Wednesday 18 September 2019

'One sordid, gross and offensive comment must have been thought up while he sat there scratching himself in his grey fading jocks. I wonder what makes people think it's acceptable to make comments like that?'

RTE current affairs presenter Claire Byrne on why she chose to press delete

Claire Byrne on the set of her RTE show.
Claire Byrne on the set of her RTE show.
Lorraine Higgins.

After a couple of years as a reporter in the Channel Islands, I came back to Ireland in 1999 and joined TV3. Suddenly, it dawned on me that if you work in national media as a television presenter, and if you are a woman, you are expected to pose for photographs, have your clothes, hair and make-up analysed and your life becomes an open book.

I have never been totally at ease with this. In the beginning, I gave interviews willingly and told perhaps too much of myself in those interviews.

My life went on to become more complicated and private parts of my life became public property. This did not sit well with me, I felt exposed and uncomfortable.

Part of how I dealt with it was by leaving the glare of the camera and joining Newstalk in 2006. Now I was a broadcaster behind a microphone, whose performance was not linked to how I looked or to interviews in the newspapers, but I was being judged for my work. It was a steep learning curve, but one that I have never regretted.

Now that I am back in the spotlight with RTE and fronting my own shows, it is easier because I am more grown up and able to deal with it. I know I still get judged on my clothes and my hair and my make-up, but I can cope with that because I know that I am good at my job and I know that my own integrity is where I draw my confidence from.

One of the places where we get judged nowadays is on social media and here's how I deal with that - I stay away from it.

I was on Twitter, and while I loved the discourse on the platform and the people that I 'met' there, the amount of abuse that came my way made it not worth it. I would come off air and check my feed and hashtags associated with the show and see what people were saying.There might be 20 comments complimenting the show and just one that said I was an idiot, who hadn't a clue what they were at, and that was the one that I would take home with me.

So then, as time went on, I was getting more personal messages of an abusive nature and I decided, life is complicated enough without inviting these people into my life, so I cut them off.

Now, I rely on the professional producers and editors that I work with to tell me if I did good or a bad job - after all, it's their role to make sure that the show is the best that it can be. So it's a decision I have made not to look for verification from online places.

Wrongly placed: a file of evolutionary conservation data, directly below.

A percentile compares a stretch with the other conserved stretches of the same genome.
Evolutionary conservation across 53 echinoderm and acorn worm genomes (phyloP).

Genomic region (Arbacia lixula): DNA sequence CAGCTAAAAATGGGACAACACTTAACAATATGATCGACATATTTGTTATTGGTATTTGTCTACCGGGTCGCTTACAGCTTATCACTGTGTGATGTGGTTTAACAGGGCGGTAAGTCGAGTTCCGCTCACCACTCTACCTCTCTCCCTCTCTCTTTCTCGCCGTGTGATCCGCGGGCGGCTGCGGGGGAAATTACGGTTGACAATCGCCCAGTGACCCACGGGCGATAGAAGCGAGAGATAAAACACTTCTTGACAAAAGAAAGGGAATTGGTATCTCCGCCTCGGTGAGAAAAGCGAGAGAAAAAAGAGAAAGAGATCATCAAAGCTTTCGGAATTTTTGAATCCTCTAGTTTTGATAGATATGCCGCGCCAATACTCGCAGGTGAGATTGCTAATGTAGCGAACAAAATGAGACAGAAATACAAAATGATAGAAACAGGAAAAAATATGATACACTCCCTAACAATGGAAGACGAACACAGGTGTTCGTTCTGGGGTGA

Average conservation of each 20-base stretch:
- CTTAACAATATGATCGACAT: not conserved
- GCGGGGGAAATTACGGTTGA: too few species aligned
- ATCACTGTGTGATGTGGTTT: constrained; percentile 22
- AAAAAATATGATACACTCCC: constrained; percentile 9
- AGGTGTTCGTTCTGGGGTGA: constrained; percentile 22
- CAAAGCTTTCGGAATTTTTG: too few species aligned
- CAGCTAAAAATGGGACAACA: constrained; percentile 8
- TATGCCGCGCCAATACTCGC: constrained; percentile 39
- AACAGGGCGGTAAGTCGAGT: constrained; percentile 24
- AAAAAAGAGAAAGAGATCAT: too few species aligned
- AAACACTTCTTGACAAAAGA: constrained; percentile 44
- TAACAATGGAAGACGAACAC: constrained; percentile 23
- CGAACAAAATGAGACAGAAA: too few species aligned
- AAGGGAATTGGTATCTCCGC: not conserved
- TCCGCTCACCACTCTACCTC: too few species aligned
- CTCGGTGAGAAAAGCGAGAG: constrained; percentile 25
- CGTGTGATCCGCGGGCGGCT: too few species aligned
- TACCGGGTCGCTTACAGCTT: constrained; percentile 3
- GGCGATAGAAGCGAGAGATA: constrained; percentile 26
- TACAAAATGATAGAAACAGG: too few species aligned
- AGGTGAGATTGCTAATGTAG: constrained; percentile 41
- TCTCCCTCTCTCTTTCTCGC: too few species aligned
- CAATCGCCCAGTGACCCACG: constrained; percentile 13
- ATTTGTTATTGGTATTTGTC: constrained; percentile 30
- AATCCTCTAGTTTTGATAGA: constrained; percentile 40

I had two recent lapses in my 'don't look' strategy. The first came when it was revealed that I was expecting Jane. I made the mistake of looking at the comments at the end of the story on one of the national newspaper websites.

Most of the comments were lovely, from people wishing me well, but one made some sordid, gross and offensive comment which he must have thought - while he was sitting there scratching himself in his grey fading jocks - was funny. I let it go, but I wonder what makes people think it's acceptable to make comments like that about people?

The second time I had a look, I couldn't let it go. It was last October and I was in Holles Street having given birth to Jane and on my second day in hospital. I was getting bored, so I checked my Facebook feed and one of the national newspapers had posted an article about Jane's arrival.

Again, I made the mistake of looking at the comments at the end. Again, most of them were lovely. I came to one, though, that made my post-birth hormones psychotic. I'll paraphrase it here: 'I hope she takes the maximum amount of maternity leave or doesn't come back at all. She's the worst interviewer I have ever seen. Good riddance.' Luckily for me, his profile was visible and so I got to work. I sent him a message - a private message, because I didn't want to publicly shame him as he had tried to do to me.

I told him that I was in Holles Street with my new-born baby, reading his comments, and that while I could deal with him because I am an adult, I wondered what people like him are like. I wondered if he had a mother, a sister, a wife who he would like to be abused in a similar fashion while they were recovering from childbirth. After a while, he responded: 'I'm sorry my Facebook account was hacked.'

I sent him one last message saying I didn't come down in the last shower and I have a lovely baby to look after. I also told him that I would be back at work really soon and he could enjoy my return in just a couple of weeks.

I would love if all of these people, who think it's ok to have a go online, had to face the person they attack. I can guarantee you, they wouldn't be half as smart then.

So my message is that modern communication and social networks are wonderful but can be dangerous, particularly if you are in any way vulnerable... and should be used with caution.

This is an excerpt from a speech delivered recently at an Image Magazine Networking Breakfast

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